The Chairman: There are criticisms that MLAT is a bit slow.
Duncan Campbell: I have never seen MLAT work fast, but I think already comments have been made as to the way the Foreign Office could be encouraged to speed that up.
Lord Strasburger: You talk about the request filter. Is it the case, in your view, that the distributed database that this Bill foresees combined with the request filter is going to be any different from the centralised database that was proposed in previous legislation?
Duncan Campbell: It appears to be larger, notwithstanding that it is distributed. I say that because the centralised database would ingather the communication service providers’
records at the specified times and hold them nationally with, no doubt, automated access, and that is required to come into being by the first part of the Bill. So basically, you have the national database within the Bill anyway, save that it will be held, in this model, by the CSPs. You then layer onto that the DPI devices that will hang on the key points of the United Kingdom network and mine as yet unspecified classes of data, presumably into similar local databases, but they will, by their nature, have to be integrated nationally, and I think this was conceded by the Home Office witnesses. You are going to data match across things that you see in the content derived from different nodes on the internet with different companies in order to try to get a match to generate communications data. So, if that analysis is correct, this is the national database of the previous scheme plus the additional databases supporting the need to retrospectively look at, I would imagine, a year’s data taken from whatever the filtering system turned out to be. So, a bigger database.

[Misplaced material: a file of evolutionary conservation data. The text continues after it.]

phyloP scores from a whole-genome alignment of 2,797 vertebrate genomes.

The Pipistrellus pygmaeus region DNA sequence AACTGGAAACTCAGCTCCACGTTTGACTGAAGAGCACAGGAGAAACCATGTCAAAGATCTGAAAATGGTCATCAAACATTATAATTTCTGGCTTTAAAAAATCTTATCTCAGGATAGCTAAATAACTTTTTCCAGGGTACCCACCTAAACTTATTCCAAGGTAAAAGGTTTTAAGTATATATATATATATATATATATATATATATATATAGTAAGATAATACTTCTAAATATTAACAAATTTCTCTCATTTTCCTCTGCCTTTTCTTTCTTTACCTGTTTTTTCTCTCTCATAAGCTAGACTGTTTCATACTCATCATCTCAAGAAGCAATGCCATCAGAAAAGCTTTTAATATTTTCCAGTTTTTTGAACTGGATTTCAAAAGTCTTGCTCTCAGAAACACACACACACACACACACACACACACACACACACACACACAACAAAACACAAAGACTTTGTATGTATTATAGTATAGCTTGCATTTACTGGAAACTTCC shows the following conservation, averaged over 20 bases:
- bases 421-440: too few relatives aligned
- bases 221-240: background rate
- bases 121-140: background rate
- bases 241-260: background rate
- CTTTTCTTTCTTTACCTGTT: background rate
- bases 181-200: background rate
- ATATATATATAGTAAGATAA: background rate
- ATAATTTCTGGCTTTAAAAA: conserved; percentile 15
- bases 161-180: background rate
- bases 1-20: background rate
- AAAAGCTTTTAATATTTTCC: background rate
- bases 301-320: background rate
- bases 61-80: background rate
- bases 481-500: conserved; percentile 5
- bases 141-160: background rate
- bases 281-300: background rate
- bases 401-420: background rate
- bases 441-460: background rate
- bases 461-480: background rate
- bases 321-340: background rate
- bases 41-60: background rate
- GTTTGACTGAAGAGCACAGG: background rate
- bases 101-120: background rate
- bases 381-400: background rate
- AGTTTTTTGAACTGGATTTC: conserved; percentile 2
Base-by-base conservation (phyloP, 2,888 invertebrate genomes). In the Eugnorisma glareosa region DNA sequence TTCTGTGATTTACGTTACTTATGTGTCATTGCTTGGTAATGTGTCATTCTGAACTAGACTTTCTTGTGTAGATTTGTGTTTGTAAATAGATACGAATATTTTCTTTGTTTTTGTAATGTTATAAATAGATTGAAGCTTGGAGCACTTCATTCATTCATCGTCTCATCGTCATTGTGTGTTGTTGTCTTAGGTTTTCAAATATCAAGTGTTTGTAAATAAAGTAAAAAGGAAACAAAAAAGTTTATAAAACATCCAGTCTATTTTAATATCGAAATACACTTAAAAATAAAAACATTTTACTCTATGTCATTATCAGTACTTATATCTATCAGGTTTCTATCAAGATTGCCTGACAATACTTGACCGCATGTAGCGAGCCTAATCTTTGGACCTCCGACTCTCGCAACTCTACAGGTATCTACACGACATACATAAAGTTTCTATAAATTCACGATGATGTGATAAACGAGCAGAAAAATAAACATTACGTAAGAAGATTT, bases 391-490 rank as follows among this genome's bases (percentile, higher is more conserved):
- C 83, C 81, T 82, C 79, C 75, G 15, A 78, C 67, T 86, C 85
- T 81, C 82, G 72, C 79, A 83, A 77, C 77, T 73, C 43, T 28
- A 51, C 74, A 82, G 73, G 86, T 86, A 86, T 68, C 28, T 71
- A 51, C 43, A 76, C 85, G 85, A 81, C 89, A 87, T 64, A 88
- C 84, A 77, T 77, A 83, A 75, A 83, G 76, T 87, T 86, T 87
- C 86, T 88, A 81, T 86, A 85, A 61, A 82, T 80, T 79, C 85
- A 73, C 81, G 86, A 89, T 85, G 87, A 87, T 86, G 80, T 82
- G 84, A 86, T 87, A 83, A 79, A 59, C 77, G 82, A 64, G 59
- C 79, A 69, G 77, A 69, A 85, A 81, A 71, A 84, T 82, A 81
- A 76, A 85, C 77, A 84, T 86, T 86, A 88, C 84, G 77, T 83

Lord Strasburger: This is for Mr Campbell specifically. Back to the filter. We have had evidence querying whether the results from the filter will meet evidential standards. If you were working with defence counsel on a case that relied on filter results, how would you go about questioning the admissibility of evidence derived from the filter and the weight to be attached to it?
Duncan Campbell: Lord Strasburger, my expectation is that the courts would probably never get to see the kind of information passed out of the proposed request filter. I will explain why in a minute, but the obvious point that goes to is how useful this can really be for prosecutions. The evidence given specifically in Liberty v the United Kingdom was that we are not going to discuss filtering, it is too complicated, you will not understand it, it is all classified, and we are not going to reveal our methods. The main reason for doing that, I suspect, is that the driving problem—which they never quite admitted until they came here and said, “We are never going to get one in six communications”—is that they do not want people to figure out what it is that they cannot get, because, fairly obviously, the bad guys will navigate through that. So their clear position in Liberty v the United Kingdom was that they do not want to explain how filtering works and they are trying to protect not their strengths but their weaknesses.
Lord Strasburger: That was quite a long answer to a short question. Could I just try to distil that back and see if I have understood you correctly? You seem to be saying that, because the authorities are unwilling to disclose the mechanism behind the filter, it is not possible to validate the effectiveness of the filter and it is not possible, therefore, to put the evidence that falls out of it before the court in any meaningful way. Is that right?
Duncan Campbell: I believe they would not produce it in the first place, because they would foresee the issue of technical difficulties.
The Chairman: So whatever other use the Security Service or the police could make of a filter, using it is as evidence in court is unlikely to be one of its main functions.
Duncan Campbell: On the basis of as much information as we have as to how it would work, which is, of course, little, that is my view. ...